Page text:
Very interesting concept, Chuck, and I think it demonstrates the kind of engineering thinking and focus on efficiency solutions that we need more of. It will be interesting to see how much the cost premium is versus diesel-based buses.
Beth, actually the issue is the Total Cost of Ownership (TCO) of a system like this. For new technologies like electric and natural gas driven vehicles (I know these aren't really new, just coming back) this type of application is perfect. I have long advocated that these technologies be mandated for government entities, where appropriate, as a first step. But, the TCO first. Electric vehicles do not need the maintenance that conventional vehicles do. They also do not use diesel fuel, which fluctuates wildly in cost. So, while the article did not give us enough information to make a final determination, there is a good chance that this could be the case. School districts often purchase captial equipment through bond issues, therefore spreading out the cost, so that might not be as big a deal either.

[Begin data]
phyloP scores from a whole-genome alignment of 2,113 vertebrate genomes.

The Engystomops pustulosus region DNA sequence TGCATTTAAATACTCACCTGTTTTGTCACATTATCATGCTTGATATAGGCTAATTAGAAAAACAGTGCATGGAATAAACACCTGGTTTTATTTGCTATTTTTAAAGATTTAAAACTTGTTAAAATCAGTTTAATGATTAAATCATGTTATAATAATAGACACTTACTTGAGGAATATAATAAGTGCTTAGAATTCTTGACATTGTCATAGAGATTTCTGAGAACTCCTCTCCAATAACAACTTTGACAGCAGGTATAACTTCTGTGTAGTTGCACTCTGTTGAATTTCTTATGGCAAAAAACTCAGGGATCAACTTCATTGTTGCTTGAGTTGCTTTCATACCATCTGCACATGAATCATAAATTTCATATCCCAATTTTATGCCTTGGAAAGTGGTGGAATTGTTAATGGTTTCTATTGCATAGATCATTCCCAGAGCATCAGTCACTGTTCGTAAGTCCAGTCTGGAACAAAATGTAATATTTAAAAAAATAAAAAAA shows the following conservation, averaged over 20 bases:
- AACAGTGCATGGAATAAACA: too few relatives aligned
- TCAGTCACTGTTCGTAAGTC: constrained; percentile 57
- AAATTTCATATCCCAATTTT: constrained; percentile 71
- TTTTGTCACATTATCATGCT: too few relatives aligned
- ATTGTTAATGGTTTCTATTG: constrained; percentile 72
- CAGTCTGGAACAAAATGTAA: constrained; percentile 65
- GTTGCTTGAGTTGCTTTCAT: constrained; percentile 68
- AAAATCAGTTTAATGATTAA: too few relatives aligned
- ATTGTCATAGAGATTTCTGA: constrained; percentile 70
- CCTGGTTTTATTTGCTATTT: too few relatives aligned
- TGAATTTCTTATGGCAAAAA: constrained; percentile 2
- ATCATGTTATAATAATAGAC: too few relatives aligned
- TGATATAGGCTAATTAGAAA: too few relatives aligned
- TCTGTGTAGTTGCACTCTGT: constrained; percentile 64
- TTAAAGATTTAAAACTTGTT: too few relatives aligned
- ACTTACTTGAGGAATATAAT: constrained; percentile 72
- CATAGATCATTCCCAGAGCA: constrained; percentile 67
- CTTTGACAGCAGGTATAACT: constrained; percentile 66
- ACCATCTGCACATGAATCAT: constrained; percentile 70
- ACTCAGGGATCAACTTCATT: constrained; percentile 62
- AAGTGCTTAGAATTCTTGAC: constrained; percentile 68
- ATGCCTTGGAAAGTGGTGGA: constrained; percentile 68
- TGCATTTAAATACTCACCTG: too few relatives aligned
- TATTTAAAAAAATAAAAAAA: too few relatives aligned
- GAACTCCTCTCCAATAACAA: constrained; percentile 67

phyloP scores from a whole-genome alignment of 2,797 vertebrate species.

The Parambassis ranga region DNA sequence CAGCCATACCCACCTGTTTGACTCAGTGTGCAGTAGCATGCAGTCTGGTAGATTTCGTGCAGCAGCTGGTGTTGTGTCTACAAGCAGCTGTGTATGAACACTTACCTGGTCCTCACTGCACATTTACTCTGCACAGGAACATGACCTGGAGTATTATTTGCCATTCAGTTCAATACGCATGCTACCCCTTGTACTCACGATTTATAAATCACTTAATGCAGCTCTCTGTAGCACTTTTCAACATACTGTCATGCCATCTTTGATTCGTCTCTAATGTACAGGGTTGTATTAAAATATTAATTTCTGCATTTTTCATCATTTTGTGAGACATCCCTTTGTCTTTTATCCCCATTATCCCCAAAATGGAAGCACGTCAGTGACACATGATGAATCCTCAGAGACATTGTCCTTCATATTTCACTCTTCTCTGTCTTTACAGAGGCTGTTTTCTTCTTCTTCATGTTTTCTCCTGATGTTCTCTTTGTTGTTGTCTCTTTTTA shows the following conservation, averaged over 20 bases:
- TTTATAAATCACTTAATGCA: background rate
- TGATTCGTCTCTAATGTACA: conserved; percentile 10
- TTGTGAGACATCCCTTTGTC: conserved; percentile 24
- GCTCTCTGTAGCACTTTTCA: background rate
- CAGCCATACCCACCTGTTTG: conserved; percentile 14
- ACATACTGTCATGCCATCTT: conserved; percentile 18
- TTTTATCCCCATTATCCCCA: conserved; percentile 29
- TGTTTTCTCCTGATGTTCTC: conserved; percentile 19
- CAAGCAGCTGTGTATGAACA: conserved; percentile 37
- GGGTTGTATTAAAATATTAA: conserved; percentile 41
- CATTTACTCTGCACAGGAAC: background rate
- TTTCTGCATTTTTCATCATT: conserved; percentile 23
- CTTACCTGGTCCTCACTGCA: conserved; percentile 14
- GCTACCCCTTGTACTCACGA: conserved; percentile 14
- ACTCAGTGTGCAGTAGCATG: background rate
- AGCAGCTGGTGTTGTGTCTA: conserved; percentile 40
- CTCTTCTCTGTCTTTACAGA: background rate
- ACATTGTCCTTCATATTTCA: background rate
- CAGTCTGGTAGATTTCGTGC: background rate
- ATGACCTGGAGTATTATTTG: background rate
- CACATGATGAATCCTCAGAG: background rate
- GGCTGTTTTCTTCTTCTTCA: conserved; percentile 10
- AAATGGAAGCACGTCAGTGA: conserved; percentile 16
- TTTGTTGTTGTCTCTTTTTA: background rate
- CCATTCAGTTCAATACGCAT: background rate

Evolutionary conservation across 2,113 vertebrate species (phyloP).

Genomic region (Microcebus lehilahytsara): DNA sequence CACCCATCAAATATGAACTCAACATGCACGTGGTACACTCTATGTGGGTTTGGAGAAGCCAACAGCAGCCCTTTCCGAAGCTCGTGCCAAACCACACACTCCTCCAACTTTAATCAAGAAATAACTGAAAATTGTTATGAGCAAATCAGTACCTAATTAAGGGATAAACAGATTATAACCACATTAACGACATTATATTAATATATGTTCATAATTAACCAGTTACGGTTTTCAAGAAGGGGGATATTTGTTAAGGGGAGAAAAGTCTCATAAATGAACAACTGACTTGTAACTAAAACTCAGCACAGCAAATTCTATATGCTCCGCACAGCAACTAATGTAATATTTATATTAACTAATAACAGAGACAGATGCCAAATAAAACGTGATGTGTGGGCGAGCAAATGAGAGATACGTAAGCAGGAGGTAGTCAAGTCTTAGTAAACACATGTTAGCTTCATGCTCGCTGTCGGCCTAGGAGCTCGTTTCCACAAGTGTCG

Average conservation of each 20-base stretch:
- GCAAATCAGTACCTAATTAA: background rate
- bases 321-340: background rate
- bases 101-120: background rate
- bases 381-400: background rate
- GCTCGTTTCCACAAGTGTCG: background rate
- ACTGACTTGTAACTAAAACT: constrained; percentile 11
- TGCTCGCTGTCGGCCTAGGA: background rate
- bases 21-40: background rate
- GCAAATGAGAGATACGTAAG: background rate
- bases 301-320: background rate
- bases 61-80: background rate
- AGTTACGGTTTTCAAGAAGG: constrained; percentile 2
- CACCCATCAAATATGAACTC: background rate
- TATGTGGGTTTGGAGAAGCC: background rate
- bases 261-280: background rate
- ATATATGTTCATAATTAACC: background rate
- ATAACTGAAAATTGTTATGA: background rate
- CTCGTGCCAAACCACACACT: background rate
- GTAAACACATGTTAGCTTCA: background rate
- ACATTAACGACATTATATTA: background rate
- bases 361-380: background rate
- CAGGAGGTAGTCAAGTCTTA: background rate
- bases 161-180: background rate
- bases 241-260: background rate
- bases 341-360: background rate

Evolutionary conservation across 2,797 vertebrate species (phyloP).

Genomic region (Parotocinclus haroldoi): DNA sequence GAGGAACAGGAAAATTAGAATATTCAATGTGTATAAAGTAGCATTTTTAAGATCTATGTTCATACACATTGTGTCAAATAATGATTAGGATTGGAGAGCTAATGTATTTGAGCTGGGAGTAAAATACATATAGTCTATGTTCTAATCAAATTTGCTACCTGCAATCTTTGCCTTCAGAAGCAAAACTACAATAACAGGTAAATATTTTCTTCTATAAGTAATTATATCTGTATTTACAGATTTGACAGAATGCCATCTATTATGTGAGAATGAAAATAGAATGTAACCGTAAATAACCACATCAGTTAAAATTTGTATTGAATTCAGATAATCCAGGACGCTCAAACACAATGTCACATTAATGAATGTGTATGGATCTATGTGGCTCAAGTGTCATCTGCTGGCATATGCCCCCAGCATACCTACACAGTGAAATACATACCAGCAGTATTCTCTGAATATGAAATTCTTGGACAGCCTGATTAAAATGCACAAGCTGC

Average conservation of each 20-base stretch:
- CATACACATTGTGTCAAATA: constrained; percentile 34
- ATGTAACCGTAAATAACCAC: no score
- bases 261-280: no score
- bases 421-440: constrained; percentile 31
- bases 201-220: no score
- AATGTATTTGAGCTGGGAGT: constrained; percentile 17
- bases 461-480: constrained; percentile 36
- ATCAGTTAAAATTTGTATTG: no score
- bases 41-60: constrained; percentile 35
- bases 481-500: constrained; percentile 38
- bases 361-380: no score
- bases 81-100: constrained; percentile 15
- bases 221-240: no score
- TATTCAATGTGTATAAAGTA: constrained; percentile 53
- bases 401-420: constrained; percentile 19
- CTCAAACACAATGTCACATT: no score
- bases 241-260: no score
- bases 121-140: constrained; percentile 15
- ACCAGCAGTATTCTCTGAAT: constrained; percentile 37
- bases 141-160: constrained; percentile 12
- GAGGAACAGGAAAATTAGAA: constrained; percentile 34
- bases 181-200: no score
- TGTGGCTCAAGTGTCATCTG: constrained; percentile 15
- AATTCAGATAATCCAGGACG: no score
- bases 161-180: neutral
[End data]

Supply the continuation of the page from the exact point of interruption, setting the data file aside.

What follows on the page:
As for the use of these technologies by government agencies, I think that is a great way for the government toevaluate and prove new technologies without mandating them for the private economy. Often local governments have their own refueling infrastructure and their vehicles operate in a limited geography. Thus, if the technology is useful, this helps build an industrial base for it and gives valuable information to potential future users. If it really works, then the private economy will adopt it.
I still see a problem with range anxiety for school buses.
Looking at rural America, what if the fleet of electric school buses plugged into their overnight charging stanchions either at school or more likely in the dooryards of the bus drivers have no commercial power due to an overnight storm? Weather is fine the next morning but school might have to be cancelled since most children may be without reliable bus service.
And what about communities whose nuclear power plant evacuation plans include moving children out of the danger zone via school buses whose mid-day charge might prove insufficient for the unexpected route change and interrupted charging supply?